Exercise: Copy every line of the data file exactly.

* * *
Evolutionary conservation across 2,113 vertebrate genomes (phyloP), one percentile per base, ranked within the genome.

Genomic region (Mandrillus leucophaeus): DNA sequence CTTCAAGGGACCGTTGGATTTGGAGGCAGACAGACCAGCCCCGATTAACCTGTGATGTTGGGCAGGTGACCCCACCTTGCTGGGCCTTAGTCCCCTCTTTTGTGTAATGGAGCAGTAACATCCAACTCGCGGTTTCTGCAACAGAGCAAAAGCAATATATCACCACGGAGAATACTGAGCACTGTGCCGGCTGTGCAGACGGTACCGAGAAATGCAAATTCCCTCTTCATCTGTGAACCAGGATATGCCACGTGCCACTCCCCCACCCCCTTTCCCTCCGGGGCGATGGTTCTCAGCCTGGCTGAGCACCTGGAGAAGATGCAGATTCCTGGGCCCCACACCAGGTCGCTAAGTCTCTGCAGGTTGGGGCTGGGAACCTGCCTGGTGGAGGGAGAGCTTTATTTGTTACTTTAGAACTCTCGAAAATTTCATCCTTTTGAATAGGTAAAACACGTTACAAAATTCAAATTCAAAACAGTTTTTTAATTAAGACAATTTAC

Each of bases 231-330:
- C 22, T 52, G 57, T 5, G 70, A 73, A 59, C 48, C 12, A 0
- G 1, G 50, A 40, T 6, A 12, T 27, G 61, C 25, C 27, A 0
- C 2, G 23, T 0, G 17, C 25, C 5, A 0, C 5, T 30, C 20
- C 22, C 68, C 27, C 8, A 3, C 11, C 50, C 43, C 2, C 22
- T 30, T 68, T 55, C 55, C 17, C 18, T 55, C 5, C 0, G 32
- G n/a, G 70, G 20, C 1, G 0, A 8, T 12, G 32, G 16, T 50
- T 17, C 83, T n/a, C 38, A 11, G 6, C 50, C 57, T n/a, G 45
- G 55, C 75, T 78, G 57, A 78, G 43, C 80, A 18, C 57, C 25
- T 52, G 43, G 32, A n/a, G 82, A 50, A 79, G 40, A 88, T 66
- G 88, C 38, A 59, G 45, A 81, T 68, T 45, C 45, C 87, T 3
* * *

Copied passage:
Evolutionary conservation across 2,113 vertebrate genomes (phyloP), one percentile per base, ranked within the genome.

Genomic region (Mandrillus leucophaeus): DNA sequence CTTCAAGGGACCGTTGGATTTGGAGGCAGACAGACCAGCCCCGATTAACCTGTGATGTTGGGCAGGTGACCCCACCTTGCTGGGCCTTAGTCCCCTCTTTTGTGTAATGGAGCAGTAACATCCAACTCGCGGTTTCTGCAACAGAGCAAAAGCAATATATCACCACGGAGAATACTGAGCACTGTGCCGGCTGTGCAGACGGTACCGAGAAATGCAAATTCCCTCTTCATCTGTGAACCAGGATATGCCACGTGCCACTCCCCCACCCCCTTTCCCTCCGGGGCGATGGTTCTCAGCCTGGCTGAGCACCTGGAGAAGATGCAGATTCCTGGGCCCCACACCAGGTCGCTAAGTCTCTGCAGGTTGGGGCTGGGAACCTGCCTGGTGGAGGGAGAGCTTTATTTGTTACTTTAGAACTCTCGAAAATTTCATCCTTTTGAATAGGTAAAACACGTTACAAAATTCAAATTCAAAACAGTTTTTTAATTAAGACAATTTAC

Each of bases 231-330:
- C 22, T 52, G 57, T 5, G 70, A 73, A 59, C 48, C 12, A 0
- G 1, G 50, A 40, T 6, A 12, T 27, G 61, C 25, C 27, A 0
- C 2, G 23, T 0, G 17, C 25, C 5, A 0, C 5, T 30, C 20
- C 22, C 68, C 27, C 8, A 3, C 11, C 50, C 43, C 2, C 22
- T 30, T 68, T 55, C 55, C 17, C 18, T 55, C 5, C 0, G 32
- G n/a, G 70, G 20, C 1, G 0, A 8, T 12, G 32, G 16, T 50
- T 17, C 83, T n/a, C 38, A 11, G 6, C 50, C 57, T n/a, G 45
- G 55, C 75, T 78, G 57, A 78, G 43, C 80, A 18, C 57, C 25
- T 52, G 43, G 32, A n/a, G 82, A 50, A 79, G 40, A 88, T 66
- G 88, C 38, A 59, G 45, A 81, T 68, T 45, C 45, C 87, T 3